The Complex

Is the ‘holy grail’ of cyber security within reach?

Attribution, the ability to quickly identify the source of a cyber attack has long been touted as "the holy grail" of cyber security — an elusive code that once cracked, will make fighting back against such attacks far easier — may finally be coming within reach of Defense Department cyber warriors. "That’s an area that ...

U.S. Air Force
U.S. Air Force

Attribution, the ability to quickly identify the source of a cyber attack has long been touted as "the holy grail" of cyber security -- an elusive code that once cracked, will make fighting back against such attacks far easier -- may finally be coming within reach of Defense Department cyber warriors.

"That's an area that the department in particular, but I think the country in general, has made a lot of progress," Eric Rosenbach, deputy assistant secretary of defense for cyber policy told Killer Apps in an exclusive interview on Sept. 4. "Conventional wisdom in cyber security nowadays is, ‘attribution is impossible and that's one of the reasons that you're more likely to have big attacks is because the perpetrator believes they can get away with it and you'll never figure out who it is.' That's one of the major advantages some people see in cyber if you're a rogue actor or a bad nation state."

Attribution, the ability to quickly identify the source of a cyber attack has long been touted as "the holy grail" of cyber security — an elusive code that once cracked, will make fighting back against such attacks far easier — may finally be coming within reach of Defense Department cyber warriors.

"That’s an area that the department in particular, but I think the country in general, has made a lot of progress," Eric Rosenbach, deputy assistant secretary of defense for cyber policy told Killer Apps in an exclusive interview on Sept. 4. "Conventional wisdom in cyber security nowadays is, ‘attribution is impossible and that’s one of the reasons that you’re more likely to have big attacks is because the perpetrator believes they can get away with it and you’ll never figure out who it is.’ That’s one of the major advantages some people see in cyber if you’re a rogue actor or a bad nation state."

However, in recent years, "we’ve made a lot of progress on attribution and that’s something that is very helpful because we have a much clearer idea of who is attacking us in certain spaces and what to look for," said Rosenbach.

"It’s definitely not perfect and it’s definitely not a silver bullet, but it’s an area that we’re making progress in," he added.

Rosenbach wouldn’t discuss what specifically has increased DoD’s ability to identify attackers in time to respond, only saying that the Pentagon’s progress on attribution is due to an improvement in malware forensic skills and intelligence abilities.

Jim Lewis, director of the technology and public policy program at the Center for Strategic and International Studies, says that the Pentagon is much better at tracing cyber attacks than it was only five years ago, when it could only trace a third of cyber attacks quickly.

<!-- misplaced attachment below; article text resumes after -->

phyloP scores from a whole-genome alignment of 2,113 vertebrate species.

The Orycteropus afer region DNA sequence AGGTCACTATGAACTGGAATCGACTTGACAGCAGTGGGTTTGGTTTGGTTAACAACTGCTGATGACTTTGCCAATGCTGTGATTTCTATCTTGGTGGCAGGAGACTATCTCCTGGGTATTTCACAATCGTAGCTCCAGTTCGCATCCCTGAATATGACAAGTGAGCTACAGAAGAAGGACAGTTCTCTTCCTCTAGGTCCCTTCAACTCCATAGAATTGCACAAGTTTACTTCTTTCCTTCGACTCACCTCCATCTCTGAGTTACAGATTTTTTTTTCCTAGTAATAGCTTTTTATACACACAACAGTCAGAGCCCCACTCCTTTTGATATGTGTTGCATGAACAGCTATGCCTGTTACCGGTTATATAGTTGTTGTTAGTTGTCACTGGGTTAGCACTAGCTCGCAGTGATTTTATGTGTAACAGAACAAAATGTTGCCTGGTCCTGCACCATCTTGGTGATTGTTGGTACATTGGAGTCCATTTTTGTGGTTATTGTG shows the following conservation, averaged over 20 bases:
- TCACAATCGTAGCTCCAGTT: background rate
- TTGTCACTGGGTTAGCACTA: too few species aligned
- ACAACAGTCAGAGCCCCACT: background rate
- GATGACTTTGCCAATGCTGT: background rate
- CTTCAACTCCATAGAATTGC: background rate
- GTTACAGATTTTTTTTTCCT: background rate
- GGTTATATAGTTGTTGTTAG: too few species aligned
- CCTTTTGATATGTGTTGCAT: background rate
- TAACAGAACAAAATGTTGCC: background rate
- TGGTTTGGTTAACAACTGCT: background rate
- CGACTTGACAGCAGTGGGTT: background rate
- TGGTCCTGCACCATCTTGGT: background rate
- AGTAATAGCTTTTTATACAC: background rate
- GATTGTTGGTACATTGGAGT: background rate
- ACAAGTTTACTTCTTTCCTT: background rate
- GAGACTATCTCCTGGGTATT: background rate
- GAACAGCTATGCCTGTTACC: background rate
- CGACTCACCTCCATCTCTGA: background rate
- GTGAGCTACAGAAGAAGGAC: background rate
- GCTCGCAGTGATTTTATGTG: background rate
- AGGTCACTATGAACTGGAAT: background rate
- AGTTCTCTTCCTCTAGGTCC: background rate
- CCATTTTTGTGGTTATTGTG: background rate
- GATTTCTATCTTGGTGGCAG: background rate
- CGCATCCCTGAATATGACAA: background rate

"The numbers are open to debate but five years ago, DoD told me they could succeed [at tracing an attack] in one out of three cases, in really short order," Lewis told Killer Apps. "About a year ago, Cyber Command told me that they had significantly improved that batting average."

Like Rosenbach, Lewis wouldn’t discuss the specifics of how the United States has improved its ability to detect the source of cyber attacks. All he would say is, "If you know who your opponent is, there are things you can do to make it easier to figure out when they’re responsible, figuring out when it’s the Chinese might not be as hard as when it’s a random attack out of the blue; its hard but the difficulty is going down."

"Unless people put more resources into covering their tracks, attribution will be a declining problem, it’s going to be harder to hide in the future," added Lewis. Of course, there’s the rub. This is cyber, where technology evolves in weeks and days; people are constantly pouring energy and resources into covering their online tracks.

John Reed is a national security reporter for Foreign Policy. He comes to FP after editing Military.com’s publication Defense Tech and working as the associate editor of DoDBuzz. Between 2007 and 2010, he covered major trends in military aviation and the defense industry around the world for Defense News and Inside the Air Force. Before moving to Washington in August 2007, Reed worked in corporate sales and business development for a Swedish IT firm, The Meltwater Group in Mountain View CA, and Philadelphia, PA. Prior to that, he worked as a reporter at the Tracy Press and the Scotts Valley Press-Banner newspapers in California. His first story as a professional reporter involved chasing escaped emus around California’s central valley with Mexican cowboys armed with lassos and local police armed with shotguns. Luckily for the giant birds, the cowboys caught them first and the emus were ok. A New England native, Reed graduated from the University of New Hampshire with a dual degree in international affairs and history.

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